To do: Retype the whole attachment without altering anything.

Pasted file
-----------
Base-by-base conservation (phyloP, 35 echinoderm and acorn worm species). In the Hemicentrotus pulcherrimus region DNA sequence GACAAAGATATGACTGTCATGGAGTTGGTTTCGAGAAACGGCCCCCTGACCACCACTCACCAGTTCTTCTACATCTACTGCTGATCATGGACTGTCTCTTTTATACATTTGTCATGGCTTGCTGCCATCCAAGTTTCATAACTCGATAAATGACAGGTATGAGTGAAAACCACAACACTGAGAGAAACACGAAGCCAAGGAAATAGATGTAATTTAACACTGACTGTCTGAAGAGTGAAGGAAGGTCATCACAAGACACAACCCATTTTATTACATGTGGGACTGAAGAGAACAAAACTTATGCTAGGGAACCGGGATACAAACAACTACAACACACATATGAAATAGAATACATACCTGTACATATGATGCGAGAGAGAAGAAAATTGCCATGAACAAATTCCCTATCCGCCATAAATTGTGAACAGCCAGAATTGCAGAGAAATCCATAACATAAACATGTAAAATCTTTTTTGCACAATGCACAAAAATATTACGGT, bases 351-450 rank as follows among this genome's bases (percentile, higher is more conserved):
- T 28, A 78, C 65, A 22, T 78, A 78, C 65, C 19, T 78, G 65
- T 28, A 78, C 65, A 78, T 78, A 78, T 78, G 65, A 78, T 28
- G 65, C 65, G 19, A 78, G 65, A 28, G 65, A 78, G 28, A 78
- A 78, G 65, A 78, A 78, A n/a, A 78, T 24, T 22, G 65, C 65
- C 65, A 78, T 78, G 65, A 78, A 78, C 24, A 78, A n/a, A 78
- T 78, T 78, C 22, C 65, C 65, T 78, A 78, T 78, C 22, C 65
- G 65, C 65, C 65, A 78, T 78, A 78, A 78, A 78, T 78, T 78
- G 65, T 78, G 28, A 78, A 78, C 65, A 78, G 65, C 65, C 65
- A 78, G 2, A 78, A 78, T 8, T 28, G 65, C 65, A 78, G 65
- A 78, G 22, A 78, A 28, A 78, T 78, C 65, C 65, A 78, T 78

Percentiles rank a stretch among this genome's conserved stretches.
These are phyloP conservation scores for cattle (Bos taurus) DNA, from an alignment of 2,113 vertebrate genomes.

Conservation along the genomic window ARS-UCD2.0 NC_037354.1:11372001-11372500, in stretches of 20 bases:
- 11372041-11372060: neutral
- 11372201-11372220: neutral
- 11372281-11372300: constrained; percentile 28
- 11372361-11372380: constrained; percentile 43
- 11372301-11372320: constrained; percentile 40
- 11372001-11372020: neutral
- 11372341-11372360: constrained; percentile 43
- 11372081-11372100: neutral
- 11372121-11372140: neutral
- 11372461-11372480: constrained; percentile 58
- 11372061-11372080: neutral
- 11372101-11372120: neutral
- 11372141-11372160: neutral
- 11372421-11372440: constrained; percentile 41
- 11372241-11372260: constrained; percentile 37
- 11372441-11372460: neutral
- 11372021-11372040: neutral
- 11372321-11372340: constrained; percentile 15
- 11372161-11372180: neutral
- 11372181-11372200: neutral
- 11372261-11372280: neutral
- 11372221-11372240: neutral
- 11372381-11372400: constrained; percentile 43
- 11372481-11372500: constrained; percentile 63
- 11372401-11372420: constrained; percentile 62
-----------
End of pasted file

Base-by-base conservation (phyloP, 35 echinoderm and acorn worm species). In the Hemicentrotus pulcherrimus region DNA sequence GACAAAGATATGACTGTCATGGAGTTGGTTTCGAGAAACGGCCCCCTGACCACCACTCACCAGTTCTTCTACATCTACTGCTGATCATGGACTGTCTCTTTTATACATTTGTCATGGCTTGCTGCCATCCAAGTTTCATAACTCGATAAATGACAGGTATGAGTGAAAACCACAACACTGAGAGAAACACGAAGCCAAGGAAATAGATGTAATTTAACACTGACTGTCTGAAGAGTGAAGGAAGGTCATCACAAGACACAACCCATTTTATTACATGTGGGACTGAAGAGAACAAAACTTATGCTAGGGAACCGGGATACAAACAACTACAACACACATATGAAATAGAATACATACCTGTACATATGATGCGAGAGAGAAGAAAATTGCCATGAACAAATTCCCTATCCGCCATAAATTGTGAACAGCCAGAATTGCAGAGAAATCCATAACATAAACATGTAAAATCTTTTTTGCACAATGCACAAAAATATTACGGT, bases 351-450 rank as follows among this genome's bases (percentile, higher is more conserved):
- T 28, A 78, C 65, A 22, T 78, A 78, C 65, C 19, T 78, G 65
- T 28, A 78, C 65, A 78, T 78, A 78, T 78, G 65, A 78, T 28
- G 65, C 65, G 19, A 78, G 65, A 28, G 65, A 78, G 28, A 78
- A 78, G 65, A 78, A 78, A n/a, A 78, T 24, T 22, G 65, C 65
- C 65, A 78, T 78, G 65, A 78, A 78, C 24, A 78, A n/a, A 78
- T 78, T 78, C 22, C 65, C 65, T 78, A 78, T 78, C 22, C 65
- G 65, C 65, C 65, A 78, T 78, A 78, A 78, A 78, T 78, T 78
- G 65, T 78, G 28, A 78, A 78, C 65, A 78, G 65, C 65, C 65
- A 78, G 2, A 78, A 78, T 8, T 28, G 65, C 65, A 78, G 65
- A 78, G 22, A 78, A 28, A 78, T 78, C 65, C 65, A 78, T 78

Percentiles rank a stretch among this genome's conserved stretches.
These are phyloP conservation scores for cattle (Bos taurus) DNA, from an alignment of 2,113 vertebrate genomes.

Conservation along the genomic window ARS-UCD2.0 NC_037354.1:11372001-11372500, in stretches of 20 bases:
- 11372041-11372060: neutral
- 11372201-11372220: neutral
- 11372281-11372300: constrained; percentile 28
- 11372361-11372380: constrained; percentile 43
- 11372301-11372320: constrained; percentile 40
- 11372001-11372020: neutral
- 11372341-11372360: constrained; percentile 43
- 11372081-11372100: neutral
- 11372121-11372140: neutral
- 11372461-11372480: constrained; percentile 58
- 11372061-11372080: neutral
- 11372101-11372120: neutral
- 11372141-11372160: neutral
- 11372421-11372440: constrained; percentile 41
- 11372241-11372260: constrained; percentile 37
- 11372441-11372460: neutral
- 11372021-11372040: neutral
- 11372321-11372340: constrained; percentile 15
- 11372161-11372180: neutral
- 11372181-11372200: neutral
- 11372261-11372280: neutral
- 11372221-11372240: neutral
- 11372381-11372400: constrained; percentile 43
- 11372481-11372500: constrained; percentile 63
- 11372401-11372420: constrained; percentile 62